They didn’t offer free wifi so we didn’t use our computers at all, which was a refreshing change. We spent our days going to yoga, reading {a lot}, laying at the beach and swinging in hammocks. We also tried a meditation class. We spent 5 days here (4 nights) and considered this to really be our beach getaway vacation. The sort of vacation where you laze about by the beach, reading for hours on end, and letting your anxious mind run it’s course until you’re finally unwound.

Beach at the Sanctuary

Koh Phangan itself is a much more lush looking island, with lot’s of beautiful beaches lining the entire coast. The order of the day here are “bungalow resorts” where you can rent bungalows from anywhere from $15-$30 a day, and hang out at your own little resort. Depending on the beach, many of these are side by side so you have a wide choice of lodgings if you want to shop around. Even from our hotel, which was bordered by two other bungalow resorts, but dominated the beach was a short hike away from Had Yuan beach where there were several other options.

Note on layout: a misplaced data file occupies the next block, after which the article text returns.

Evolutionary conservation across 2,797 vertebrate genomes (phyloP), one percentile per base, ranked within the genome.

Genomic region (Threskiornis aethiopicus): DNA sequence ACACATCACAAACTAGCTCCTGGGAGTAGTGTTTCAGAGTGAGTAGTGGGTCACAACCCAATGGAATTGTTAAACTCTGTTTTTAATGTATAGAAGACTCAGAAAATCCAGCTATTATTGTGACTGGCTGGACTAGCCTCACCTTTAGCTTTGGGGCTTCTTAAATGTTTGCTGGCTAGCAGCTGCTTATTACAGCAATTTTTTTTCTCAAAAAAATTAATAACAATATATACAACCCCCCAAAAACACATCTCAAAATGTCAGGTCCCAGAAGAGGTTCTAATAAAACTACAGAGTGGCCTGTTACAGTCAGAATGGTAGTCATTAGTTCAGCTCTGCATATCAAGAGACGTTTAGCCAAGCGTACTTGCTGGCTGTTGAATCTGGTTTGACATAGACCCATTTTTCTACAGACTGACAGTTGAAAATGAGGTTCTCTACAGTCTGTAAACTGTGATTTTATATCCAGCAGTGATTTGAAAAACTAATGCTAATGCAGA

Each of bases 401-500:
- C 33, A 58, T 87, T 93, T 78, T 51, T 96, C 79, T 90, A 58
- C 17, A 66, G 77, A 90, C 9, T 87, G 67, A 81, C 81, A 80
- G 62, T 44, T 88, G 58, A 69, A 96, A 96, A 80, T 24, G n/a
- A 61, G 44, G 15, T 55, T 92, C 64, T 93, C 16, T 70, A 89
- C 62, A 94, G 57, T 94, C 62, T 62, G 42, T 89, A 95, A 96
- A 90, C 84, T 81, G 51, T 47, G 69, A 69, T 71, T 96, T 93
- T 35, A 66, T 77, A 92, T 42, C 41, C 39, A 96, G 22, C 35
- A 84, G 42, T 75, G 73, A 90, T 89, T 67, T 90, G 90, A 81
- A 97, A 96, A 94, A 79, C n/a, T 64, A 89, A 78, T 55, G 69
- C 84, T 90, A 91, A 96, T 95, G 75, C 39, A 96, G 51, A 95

We weren’t having the same type of experience on this island as we were on Koh Samui (having our own place, cooking our own food, getting some work done, having our own transportation) but it’s our opinion that if you are coming to the Gulf of Thailand for vacation, that the Koh Phangan and Koh Tao are the better options for a beach vacation. Koh Samui was developed enough that there were more options for an independent set-up;  I think this would be harder to do on Koh Phangan or Koh Tao. But K.P. and K.T. are certainly the more idyllic, lush beach vacation islands where you can disconnect from the world and just relax on a perfect beach for as long as you want {something I highly encourage you to do}.